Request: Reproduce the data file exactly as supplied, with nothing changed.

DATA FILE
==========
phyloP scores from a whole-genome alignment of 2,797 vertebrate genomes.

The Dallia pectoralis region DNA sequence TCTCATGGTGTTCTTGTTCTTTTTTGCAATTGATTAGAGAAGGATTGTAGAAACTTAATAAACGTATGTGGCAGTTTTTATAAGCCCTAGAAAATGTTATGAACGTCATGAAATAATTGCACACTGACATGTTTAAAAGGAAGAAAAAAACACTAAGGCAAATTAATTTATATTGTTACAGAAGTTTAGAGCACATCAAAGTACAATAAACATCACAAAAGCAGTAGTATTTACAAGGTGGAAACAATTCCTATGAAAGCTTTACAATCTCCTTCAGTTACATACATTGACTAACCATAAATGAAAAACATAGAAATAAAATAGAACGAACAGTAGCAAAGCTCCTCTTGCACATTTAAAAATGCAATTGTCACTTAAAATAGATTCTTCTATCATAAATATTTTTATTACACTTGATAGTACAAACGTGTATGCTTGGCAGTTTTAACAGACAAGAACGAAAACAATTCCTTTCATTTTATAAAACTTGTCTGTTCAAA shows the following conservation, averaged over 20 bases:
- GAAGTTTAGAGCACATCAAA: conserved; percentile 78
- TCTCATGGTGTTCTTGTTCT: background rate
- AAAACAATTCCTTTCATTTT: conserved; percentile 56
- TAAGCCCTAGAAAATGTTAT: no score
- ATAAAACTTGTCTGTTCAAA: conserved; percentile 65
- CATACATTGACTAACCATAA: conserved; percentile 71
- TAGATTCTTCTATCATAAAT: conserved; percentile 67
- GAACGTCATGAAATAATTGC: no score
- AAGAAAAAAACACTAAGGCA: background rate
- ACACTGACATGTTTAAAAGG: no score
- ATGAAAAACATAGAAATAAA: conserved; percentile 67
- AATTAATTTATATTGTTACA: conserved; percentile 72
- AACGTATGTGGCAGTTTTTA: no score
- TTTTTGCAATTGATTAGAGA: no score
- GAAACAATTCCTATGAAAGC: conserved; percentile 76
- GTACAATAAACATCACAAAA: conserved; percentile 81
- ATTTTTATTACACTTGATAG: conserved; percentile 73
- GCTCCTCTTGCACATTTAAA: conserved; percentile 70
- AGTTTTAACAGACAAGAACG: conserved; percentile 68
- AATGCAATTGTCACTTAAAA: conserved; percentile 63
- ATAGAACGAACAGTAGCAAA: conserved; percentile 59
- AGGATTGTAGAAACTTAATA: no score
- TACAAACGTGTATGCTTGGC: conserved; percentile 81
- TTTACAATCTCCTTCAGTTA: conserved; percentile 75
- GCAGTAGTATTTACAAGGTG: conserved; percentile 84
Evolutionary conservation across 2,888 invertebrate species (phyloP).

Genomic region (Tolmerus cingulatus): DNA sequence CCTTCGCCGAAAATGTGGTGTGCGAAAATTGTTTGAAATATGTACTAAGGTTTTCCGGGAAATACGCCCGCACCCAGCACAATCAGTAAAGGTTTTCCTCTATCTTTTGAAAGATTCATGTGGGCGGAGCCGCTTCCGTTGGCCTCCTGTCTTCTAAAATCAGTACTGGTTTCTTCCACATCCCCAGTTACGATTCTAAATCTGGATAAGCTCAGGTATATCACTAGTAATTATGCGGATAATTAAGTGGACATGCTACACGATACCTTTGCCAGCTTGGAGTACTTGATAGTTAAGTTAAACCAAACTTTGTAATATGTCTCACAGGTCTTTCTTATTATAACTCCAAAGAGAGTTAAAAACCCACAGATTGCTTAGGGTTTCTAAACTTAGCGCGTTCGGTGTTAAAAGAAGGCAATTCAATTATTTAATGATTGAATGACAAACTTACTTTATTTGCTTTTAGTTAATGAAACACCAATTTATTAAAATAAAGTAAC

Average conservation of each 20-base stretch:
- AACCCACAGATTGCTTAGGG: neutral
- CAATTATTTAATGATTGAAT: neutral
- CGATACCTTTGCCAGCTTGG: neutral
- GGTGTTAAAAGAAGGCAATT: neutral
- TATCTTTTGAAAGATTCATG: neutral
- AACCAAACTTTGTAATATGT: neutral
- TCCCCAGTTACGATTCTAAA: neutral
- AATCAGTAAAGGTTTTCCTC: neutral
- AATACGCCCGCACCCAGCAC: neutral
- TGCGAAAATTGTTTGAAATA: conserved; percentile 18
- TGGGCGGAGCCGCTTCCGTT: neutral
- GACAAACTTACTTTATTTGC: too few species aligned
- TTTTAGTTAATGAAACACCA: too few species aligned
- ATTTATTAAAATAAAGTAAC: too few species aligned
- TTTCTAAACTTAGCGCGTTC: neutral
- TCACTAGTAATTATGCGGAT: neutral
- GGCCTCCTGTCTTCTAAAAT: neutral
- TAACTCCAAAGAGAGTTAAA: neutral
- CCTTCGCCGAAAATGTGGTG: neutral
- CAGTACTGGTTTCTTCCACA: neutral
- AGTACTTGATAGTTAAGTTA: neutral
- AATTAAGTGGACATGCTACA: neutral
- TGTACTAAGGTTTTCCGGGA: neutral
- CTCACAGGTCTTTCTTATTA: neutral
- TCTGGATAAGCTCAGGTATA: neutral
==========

phyloP scores from a whole-genome alignment of 2,797 vertebrate genomes.

The Dallia pectoralis region DNA sequence TCTCATGGTGTTCTTGTTCTTTTTTGCAATTGATTAGAGAAGGATTGTAGAAACTTAATAAACGTATGTGGCAGTTTTTATAAGCCCTAGAAAATGTTATGAACGTCATGAAATAATTGCACACTGACATGTTTAAAAGGAAGAAAAAAACACTAAGGCAAATTAATTTATATTGTTACAGAAGTTTAGAGCACATCAAAGTACAATAAACATCACAAAAGCAGTAGTATTTACAAGGTGGAAACAATTCCTATGAAAGCTTTACAATCTCCTTCAGTTACATACATTGACTAACCATAAATGAAAAACATAGAAATAAAATAGAACGAACAGTAGCAAAGCTCCTCTTGCACATTTAAAAATGCAATTGTCACTTAAAATAGATTCTTCTATCATAAATATTTTTATTACACTTGATAGTACAAACGTGTATGCTTGGCAGTTTTAACAGACAAGAACGAAAACAATTCCTTTCATTTTATAAAACTTGTCTGTTCAAA shows the following conservation, averaged over 20 bases:
- GAAGTTTAGAGCACATCAAA: conserved; percentile 78
- TCTCATGGTGTTCTTGTTCT: background rate
- AAAACAATTCCTTTCATTTT: conserved; percentile 56
- TAAGCCCTAGAAAATGTTAT: no score
- ATAAAACTTGTCTGTTCAAA: conserved; percentile 65
- CATACATTGACTAACCATAA: conserved; percentile 71
- TAGATTCTTCTATCATAAAT: conserved; percentile 67
- GAACGTCATGAAATAATTGC: no score
- AAGAAAAAAACACTAAGGCA: background rate
- ACACTGACATGTTTAAAAGG: no score
- ATGAAAAACATAGAAATAAA: conserved; percentile 67
- AATTAATTTATATTGTTACA: conserved; percentile 72
- AACGTATGTGGCAGTTTTTA: no score
- TTTTTGCAATTGATTAGAGA: no score
- GAAACAATTCCTATGAAAGC: conserved; percentile 76
- GTACAATAAACATCACAAAA: conserved; percentile 81
- ATTTTTATTACACTTGATAG: conserved; percentile 73
- GCTCCTCTTGCACATTTAAA: conserved; percentile 70
- AGTTTTAACAGACAAGAACG: conserved; percentile 68
- AATGCAATTGTCACTTAAAA: conserved; percentile 63
- ATAGAACGAACAGTAGCAAA: conserved; percentile 59
- AGGATTGTAGAAACTTAATA: no score
- TACAAACGTGTATGCTTGGC: conserved; percentile 81
- TTTACAATCTCCTTCAGTTA: conserved; percentile 75
- GCAGTAGTATTTACAAGGTG: conserved; percentile 84
Evolutionary conservation across 2,888 invertebrate species (phyloP).

Genomic region (Tolmerus cingulatus): DNA sequence CCTTCGCCGAAAATGTGGTGTGCGAAAATTGTTTGAAATATGTACTAAGGTTTTCCGGGAAATACGCCCGCACCCAGCACAATCAGTAAAGGTTTTCCTCTATCTTTTGAAAGATTCATGTGGGCGGAGCCGCTTCCGTTGGCCTCCTGTCTTCTAAAATCAGTACTGGTTTCTTCCACATCCCCAGTTACGATTCTAAATCTGGATAAGCTCAGGTATATCACTAGTAATTATGCGGATAATTAAGTGGACATGCTACACGATACCTTTGCCAGCTTGGAGTACTTGATAGTTAAGTTAAACCAAACTTTGTAATATGTCTCACAGGTCTTTCTTATTATAACTCCAAAGAGAGTTAAAAACCCACAGATTGCTTAGGGTTTCTAAACTTAGCGCGTTCGGTGTTAAAAGAAGGCAATTCAATTATTTAATGATTGAATGACAAACTTACTTTATTTGCTTTTAGTTAATGAAACACCAATTTATTAAAATAAAGTAAC

Average conservation of each 20-base stretch:
- AACCCACAGATTGCTTAGGG: neutral
- CAATTATTTAATGATTGAAT: neutral
- CGATACCTTTGCCAGCTTGG: neutral
- GGTGTTAAAAGAAGGCAATT: neutral
- TATCTTTTGAAAGATTCATG: neutral
- AACCAAACTTTGTAATATGT: neutral
- TCCCCAGTTACGATTCTAAA: neutral
- AATCAGTAAAGGTTTTCCTC: neutral
- AATACGCCCGCACCCAGCAC: neutral
- TGCGAAAATTGTTTGAAATA: conserved; percentile 18
- TGGGCGGAGCCGCTTCCGTT: neutral
- GACAAACTTACTTTATTTGC: too few species aligned
- TTTTAGTTAATGAAACACCA: too few species aligned
- ATTTATTAAAATAAAGTAAC: too few species aligned
- TTTCTAAACTTAGCGCGTTC: neutral
- TCACTAGTAATTATGCGGAT: neutral
- GGCCTCCTGTCTTCTAAAAT: neutral
- TAACTCCAAAGAGAGTTAAA: neutral
- CCTTCGCCGAAAATGTGGTG: neutral
- CAGTACTGGTTTCTTCCACA: neutral
- AGTACTTGATAGTTAAGTTA: neutral
- AATTAAGTGGACATGCTACA: neutral
- TGTACTAAGGTTTTCCGGGA: neutral
- CTCACAGGTCTTTCTTATTA: neutral
- TCTGGATAAGCTCAGGTATA: neutral